The government and the financial media continue to tell us that we are not in a recession and the bottom is just around the corner.
Yet, the ‘real’ numbers continue to show that perhaps we are just at the beginning of a very deep recession that will last for a long time.
In a Reuters story yesterday, the auto sales continue in freefall in September, suggesting one in five car dealerships could fail by the end of this year.
"As many as 3,800 U.S. car dealerships could fail this fall and into 2009 -- nearly one in five -- because of weak sales, increased operational costs and the credit crunch, according to a forecast released on Wednesday. "An increasing number of dealers are simply closing their doors because sales have plummeted, credit has dried up, the overall retail environment is increasingly challenging and potential investors are sitting on the sidelines," said Paul Melville, a partner with Grant Thornton LLP, which issued the forecast."
Auto Sales have continued to drop over the last 11 months, slipping to the lowest level in seven years.
- Ford Motor posted a 34% drop. Their truck and van sales fell 39%, SUV sales plummeted 57% and F-series truck sales dropped 42%.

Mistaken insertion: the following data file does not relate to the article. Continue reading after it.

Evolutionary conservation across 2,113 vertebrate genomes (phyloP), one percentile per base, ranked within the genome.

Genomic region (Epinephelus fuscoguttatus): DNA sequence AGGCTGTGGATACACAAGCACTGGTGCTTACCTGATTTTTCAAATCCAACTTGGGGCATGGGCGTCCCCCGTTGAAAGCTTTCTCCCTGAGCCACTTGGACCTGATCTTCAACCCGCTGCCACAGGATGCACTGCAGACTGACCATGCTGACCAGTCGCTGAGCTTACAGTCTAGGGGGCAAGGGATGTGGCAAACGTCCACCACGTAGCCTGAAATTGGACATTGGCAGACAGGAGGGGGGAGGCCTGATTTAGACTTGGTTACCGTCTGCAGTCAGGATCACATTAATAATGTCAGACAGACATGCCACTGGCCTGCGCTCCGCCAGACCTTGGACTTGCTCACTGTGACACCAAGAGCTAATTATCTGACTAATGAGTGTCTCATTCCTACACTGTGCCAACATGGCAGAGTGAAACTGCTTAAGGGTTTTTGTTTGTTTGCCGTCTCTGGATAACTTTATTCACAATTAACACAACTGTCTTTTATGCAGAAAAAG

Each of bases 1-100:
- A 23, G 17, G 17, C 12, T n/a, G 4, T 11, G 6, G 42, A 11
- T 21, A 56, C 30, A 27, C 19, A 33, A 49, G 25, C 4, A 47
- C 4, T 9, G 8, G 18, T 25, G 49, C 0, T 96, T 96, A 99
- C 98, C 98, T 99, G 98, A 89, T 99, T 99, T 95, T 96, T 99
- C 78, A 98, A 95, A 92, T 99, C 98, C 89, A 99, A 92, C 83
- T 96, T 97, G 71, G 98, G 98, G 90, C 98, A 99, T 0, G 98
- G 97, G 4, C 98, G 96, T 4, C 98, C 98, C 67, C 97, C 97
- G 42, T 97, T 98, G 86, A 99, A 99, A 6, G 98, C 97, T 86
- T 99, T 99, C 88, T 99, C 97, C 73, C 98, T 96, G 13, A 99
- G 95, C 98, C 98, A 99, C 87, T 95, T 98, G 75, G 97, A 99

- Honda reported a 24% decline in sales;
- Toyota U.S. Sept. sales drop 32.3%, light truck sales dropped 38%
- Lexus sales -- Toyota's luxury nameplate -- fell 37.7%;
- Chrysler U.S. September sales fall 33%
- Volvo sales slumped 51.8%;
- Porsche tumbled 45%;
- General Motors sales down 15.6% (better than the expectations of -26%)
- Nissan Sales down 37%
- BMW U.S. sales dropped 25.8%
- Mercedes-Benz reported sales off -16.4%
- Volkswagen sales for September fell 9.4%;
- Hyundai Motor's U.S. sales fell 25%;
- Kia U.S. sales slide 27.8%
- Audi U.S. sales are down 5.4% (but they are a low volume marquee, selling 7, 584 units, vs small Korean mfr KIA, which sold 17,383)
The inflated mortgage industry was the cause of much of the economy growth over the past decade and now that it is crumbling, major sectors of the economy are coming down with it. The problem in the auto industry may persist for the next few years, as it could take that long for everyone to pay for the cars that they already own and they need to save money for their next one, now that borrowing from their homes is no longer an option.
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